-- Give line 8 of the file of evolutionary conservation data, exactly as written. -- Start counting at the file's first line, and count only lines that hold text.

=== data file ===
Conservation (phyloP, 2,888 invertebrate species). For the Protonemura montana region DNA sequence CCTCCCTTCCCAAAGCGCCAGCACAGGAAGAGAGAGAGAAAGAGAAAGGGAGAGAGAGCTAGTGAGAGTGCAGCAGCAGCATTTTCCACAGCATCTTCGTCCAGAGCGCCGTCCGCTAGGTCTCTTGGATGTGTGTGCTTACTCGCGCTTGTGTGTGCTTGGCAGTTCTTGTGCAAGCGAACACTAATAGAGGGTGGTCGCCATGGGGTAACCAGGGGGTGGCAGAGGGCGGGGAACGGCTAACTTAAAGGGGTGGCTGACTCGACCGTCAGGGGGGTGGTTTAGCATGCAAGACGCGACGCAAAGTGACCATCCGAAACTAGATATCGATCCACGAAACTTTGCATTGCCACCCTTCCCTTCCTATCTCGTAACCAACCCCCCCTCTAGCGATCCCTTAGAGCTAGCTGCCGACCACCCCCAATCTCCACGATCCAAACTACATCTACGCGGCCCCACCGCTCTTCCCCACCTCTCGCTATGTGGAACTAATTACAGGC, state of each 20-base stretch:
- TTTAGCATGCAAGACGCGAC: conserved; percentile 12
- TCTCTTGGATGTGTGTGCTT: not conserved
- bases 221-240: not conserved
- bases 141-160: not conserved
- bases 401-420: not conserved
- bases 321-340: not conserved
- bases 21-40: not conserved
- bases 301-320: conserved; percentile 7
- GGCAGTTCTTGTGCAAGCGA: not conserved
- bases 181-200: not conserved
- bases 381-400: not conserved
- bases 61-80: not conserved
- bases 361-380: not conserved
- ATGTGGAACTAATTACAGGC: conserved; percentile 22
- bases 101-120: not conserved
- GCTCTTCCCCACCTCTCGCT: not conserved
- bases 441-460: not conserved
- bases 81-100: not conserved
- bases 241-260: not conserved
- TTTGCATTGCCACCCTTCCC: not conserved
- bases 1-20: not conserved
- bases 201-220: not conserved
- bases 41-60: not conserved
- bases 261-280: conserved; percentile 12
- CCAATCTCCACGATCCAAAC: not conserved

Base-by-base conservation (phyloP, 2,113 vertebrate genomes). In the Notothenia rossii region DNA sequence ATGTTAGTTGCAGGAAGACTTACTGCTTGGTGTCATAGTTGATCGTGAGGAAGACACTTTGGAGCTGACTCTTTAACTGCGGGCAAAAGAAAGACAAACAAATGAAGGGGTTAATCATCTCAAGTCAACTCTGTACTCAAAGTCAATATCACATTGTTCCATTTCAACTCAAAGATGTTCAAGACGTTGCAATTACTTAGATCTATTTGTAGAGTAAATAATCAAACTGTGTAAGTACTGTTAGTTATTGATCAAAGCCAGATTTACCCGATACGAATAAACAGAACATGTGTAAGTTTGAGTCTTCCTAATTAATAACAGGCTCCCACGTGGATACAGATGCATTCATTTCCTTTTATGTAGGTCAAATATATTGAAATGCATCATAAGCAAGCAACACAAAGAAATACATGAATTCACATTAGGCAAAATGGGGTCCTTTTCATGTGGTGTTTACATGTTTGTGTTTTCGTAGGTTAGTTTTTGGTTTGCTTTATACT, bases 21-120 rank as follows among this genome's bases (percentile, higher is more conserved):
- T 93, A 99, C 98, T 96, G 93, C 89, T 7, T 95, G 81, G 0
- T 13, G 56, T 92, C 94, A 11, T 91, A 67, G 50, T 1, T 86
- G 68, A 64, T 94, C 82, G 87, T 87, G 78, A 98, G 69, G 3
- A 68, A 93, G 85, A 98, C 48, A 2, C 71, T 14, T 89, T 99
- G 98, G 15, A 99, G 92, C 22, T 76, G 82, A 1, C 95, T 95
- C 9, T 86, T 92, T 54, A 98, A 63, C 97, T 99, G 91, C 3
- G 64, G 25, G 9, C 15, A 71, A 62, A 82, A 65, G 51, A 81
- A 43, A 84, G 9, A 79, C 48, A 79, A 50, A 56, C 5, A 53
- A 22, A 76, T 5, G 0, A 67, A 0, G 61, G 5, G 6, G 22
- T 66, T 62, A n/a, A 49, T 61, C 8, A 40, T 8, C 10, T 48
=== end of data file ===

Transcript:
- bases 21-40: not conserved